In whichever set-up you have, the first step is in identifying where the current is going. There is a simple test that can be performed using a multimeter that will allow you to isolate which wire(s) are drawing current: called an Amp-draw test.

Multimetera multimeter set to read current/amps. On most multimeters, the positive lead is plugged into a different port to read current vs voltage.

 

 

 

 

 

 

 

 

 

 

 

Amp Draw Testperforming an amp-draw test

Here are the steps to perform the test:

1) Start at the battery and work ‘down stream’ from there to the fuse/breaker panels, engine and other systems

2) Begin with the battery fully charged. Test the battery voltage using a multimeter, and record the voltage value (it should read somewhere between 12.4 and 13.5 Volts). Leave battery chargers off, and the boat disconnected from any shore-power source. Keep the key off, and all electronics off. 

3) Disconnect the wires from the positive (+) battery post. Set your multimeter to the ‘Amps’ setting. Separate the positive battery wires and prepare to test them individually, one at a time. Hold one multimeter lead against the positive post of the battery, and the other lead on each positive battery wire in turn. The value shown on the mutimeter will indicate if any amps are being drawn. A zero is a good thing: indicating that there is no draw. If any current readings are noted, mark that wire with tape and continue testing.

4) If the marked wire runs directly to an appliance, you now have an answer. If the wire leads to a bus bar, fuse/breaker panel or junction, then the testing must continue, using the same process: connect the positive wires to the battery. Label and remove all of the wires at the junction/bus bar. Test each wire between the ‘feed’ and the ‘output’ using the multimeter to determine where current is being drawn.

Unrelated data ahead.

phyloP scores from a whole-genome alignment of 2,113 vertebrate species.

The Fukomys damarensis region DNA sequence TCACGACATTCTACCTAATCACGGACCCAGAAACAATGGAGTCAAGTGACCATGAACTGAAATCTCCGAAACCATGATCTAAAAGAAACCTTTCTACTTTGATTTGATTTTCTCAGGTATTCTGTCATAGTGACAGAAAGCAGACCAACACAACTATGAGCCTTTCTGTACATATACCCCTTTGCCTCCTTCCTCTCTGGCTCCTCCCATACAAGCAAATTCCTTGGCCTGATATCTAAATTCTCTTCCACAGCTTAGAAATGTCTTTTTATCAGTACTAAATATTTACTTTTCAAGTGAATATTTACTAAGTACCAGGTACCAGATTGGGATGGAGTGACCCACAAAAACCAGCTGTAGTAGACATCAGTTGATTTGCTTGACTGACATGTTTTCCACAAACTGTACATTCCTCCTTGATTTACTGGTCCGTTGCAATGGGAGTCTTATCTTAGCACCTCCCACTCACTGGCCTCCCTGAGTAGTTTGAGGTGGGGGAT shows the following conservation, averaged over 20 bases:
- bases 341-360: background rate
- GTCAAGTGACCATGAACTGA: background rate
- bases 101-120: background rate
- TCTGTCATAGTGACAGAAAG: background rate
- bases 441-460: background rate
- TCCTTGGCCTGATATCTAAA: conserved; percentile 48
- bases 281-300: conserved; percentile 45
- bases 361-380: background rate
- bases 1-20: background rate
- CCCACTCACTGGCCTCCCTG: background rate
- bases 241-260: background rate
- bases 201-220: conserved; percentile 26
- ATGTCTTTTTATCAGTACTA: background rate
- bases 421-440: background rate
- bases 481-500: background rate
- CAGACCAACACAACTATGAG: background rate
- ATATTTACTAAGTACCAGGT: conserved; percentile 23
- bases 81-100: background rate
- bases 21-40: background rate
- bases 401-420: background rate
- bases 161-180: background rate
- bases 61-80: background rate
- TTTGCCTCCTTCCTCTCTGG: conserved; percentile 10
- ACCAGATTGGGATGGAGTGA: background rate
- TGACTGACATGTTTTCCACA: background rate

5) Continue moving downstream until the fault is found.

The off-season is a great time to track down and address some of these issues. In many cases, preventative maintenance is the key to bigger and most costly issues down the line. I would recommend performing an amp-draw test whenever a new appliance is installed or changed, and at the first sign of any battery drain issues.

As always, contact a qualified marine technician if you aren’t comfortable working through the test or repair processes.

Next issue, we look at fixing battery drainage

Andrew McDonaldAndrew McDonald is the owner of Lakeside Marine Services – a boat repair/maintenance firm based in Toronto. Andrew has worked in the marine industry for 12 years and is a graduate of the Georgian College ‘Mechanical Techniques - Marine Engine Mechanic’ program.

Questions or comments for Andrew? Email him directly via: This email address is being protected from spambots. You need JavaScript enabled to view it.